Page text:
New Year, New You

For I know the thoughts that I think toward you, says the Lord, thoughts of peace and not of evil, to give you a future and a hope.

—Jeremiah 29:11

How many of you have made New Year’s resolutions? The real question is:

How many of you have already blown New Year’s resolutions?

I have read that in America, 25 percent of us blow or discard our resolutions by the end of the first day. Change can be so difficult that even people who want to change will most likely fall back into old patterns and not make change permanent. For this reason, I never make New Year’s resolutions. I have goals I want to work towards to better myself, but I do this all year long and don’t need a special day to do so.

Permanent change can be very difficult because we continue to hang around people who knew us before the change—we maintain old patterns in life that don’t want encourage change. Not many people like change. I know I don’t, but sometimes it’s necessary.

We also tend to compartmentalize ourselves. I think, for a lot of LGBTQ+ people we’ve been taught to keep parts of ourselves separated. And it makes sense because it helps us to survive. It helps us to make it through until we’re ready to come out, to deal with unaffirming family, or to keep ourselves safe when we’re out in public. 

We get so used to doing this separation that we don’t even notice it anymore. And yet, at some point this compartmentalism stops serving us. It’s not a healthy way to live. You’re constantly trying to remember how to act in different situations when you should just be yourself.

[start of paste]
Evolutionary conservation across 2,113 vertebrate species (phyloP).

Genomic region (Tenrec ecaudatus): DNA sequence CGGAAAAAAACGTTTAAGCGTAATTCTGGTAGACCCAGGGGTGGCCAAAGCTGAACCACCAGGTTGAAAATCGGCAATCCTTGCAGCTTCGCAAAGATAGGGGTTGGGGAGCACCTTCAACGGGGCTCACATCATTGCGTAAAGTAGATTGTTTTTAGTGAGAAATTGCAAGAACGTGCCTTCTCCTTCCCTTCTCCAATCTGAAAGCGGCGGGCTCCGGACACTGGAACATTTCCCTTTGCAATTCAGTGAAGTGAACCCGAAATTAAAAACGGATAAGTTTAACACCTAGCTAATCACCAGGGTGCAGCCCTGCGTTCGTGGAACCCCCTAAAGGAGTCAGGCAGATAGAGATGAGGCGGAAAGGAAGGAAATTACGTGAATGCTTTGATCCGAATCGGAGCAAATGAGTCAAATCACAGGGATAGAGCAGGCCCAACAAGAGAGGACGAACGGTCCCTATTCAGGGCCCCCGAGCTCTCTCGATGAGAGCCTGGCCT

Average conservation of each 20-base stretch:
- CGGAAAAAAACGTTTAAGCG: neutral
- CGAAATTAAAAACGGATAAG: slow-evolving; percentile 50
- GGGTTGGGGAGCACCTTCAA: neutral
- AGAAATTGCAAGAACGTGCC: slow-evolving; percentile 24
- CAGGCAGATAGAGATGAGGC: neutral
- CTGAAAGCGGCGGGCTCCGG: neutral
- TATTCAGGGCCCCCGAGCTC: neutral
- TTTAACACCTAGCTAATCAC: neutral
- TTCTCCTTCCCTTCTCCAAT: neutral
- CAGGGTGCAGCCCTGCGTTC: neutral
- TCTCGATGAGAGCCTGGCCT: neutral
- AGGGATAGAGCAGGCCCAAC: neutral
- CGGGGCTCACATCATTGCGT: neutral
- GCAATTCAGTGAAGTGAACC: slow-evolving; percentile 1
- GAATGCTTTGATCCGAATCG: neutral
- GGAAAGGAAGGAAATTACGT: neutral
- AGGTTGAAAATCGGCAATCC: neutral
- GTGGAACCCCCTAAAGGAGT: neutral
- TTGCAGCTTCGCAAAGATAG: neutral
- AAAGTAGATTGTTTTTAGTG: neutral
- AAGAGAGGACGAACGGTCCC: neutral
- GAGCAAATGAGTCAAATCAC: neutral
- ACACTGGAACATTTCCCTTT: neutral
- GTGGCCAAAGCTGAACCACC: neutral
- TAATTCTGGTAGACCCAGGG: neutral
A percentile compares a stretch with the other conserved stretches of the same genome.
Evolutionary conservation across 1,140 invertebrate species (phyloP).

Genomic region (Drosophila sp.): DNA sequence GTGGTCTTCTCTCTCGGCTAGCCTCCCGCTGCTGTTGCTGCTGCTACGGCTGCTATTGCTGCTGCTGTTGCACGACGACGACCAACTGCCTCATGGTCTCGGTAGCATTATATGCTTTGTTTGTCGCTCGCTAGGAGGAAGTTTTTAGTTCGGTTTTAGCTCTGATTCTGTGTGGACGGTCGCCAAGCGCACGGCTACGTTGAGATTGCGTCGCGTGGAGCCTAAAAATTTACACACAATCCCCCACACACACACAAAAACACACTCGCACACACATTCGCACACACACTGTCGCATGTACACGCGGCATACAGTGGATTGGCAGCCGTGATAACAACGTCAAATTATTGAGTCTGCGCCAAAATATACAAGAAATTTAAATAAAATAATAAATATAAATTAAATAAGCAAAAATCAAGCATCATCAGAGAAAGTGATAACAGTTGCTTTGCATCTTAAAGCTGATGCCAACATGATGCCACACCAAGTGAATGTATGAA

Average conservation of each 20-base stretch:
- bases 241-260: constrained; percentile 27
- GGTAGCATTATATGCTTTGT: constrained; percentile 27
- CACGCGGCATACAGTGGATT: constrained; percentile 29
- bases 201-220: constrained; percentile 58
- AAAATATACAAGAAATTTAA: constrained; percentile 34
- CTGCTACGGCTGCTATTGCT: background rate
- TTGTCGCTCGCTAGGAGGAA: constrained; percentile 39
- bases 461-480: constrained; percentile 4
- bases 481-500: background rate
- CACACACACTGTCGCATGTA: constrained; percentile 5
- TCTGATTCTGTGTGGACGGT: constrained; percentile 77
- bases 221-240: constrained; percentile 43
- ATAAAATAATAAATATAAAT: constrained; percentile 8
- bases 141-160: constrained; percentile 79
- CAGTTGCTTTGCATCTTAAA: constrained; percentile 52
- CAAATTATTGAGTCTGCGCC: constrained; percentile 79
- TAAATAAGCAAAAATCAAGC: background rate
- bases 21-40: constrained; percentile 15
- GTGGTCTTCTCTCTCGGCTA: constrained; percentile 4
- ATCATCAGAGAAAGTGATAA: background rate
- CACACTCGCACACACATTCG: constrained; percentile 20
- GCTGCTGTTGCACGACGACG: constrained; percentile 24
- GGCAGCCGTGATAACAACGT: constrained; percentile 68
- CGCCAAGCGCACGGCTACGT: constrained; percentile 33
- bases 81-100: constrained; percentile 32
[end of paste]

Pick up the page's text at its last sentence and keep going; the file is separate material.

The new year is here. Look at yourself. Are you the person you want to be? Are you being honest about who you are? If you have compartmentalized your life to the extent that it has become unhealthy, admit that it’s time for a change. I’m not going to say to make resolutions, but I do think we should set goals. Start out slow and integrate all parts of your life into one identity. Be intentional about taking steps towards the coming future. No matter what, refuse to let anything pull you back.

Happy New Year!

About Joe

I began my life in the South and for five years lived as a closeted teacher, but am now making a new life for myself as an oral historian in New England. I think my life will work out the way it was always meant to be. That doesn't mean there won't be ups and downs; that's all part of life. It means I just have to be patient. I feel like October 7, 2015 is my new birthday. It's a beginning filled with great hope. It's a second chance to live my life…not anyone else's. My profile picture is "David and Me," 2001 painting by artist Steve Walker. It happens to be one of my favorite modern gay art pieces. View all posts by Joe

One response to “New Year, New You

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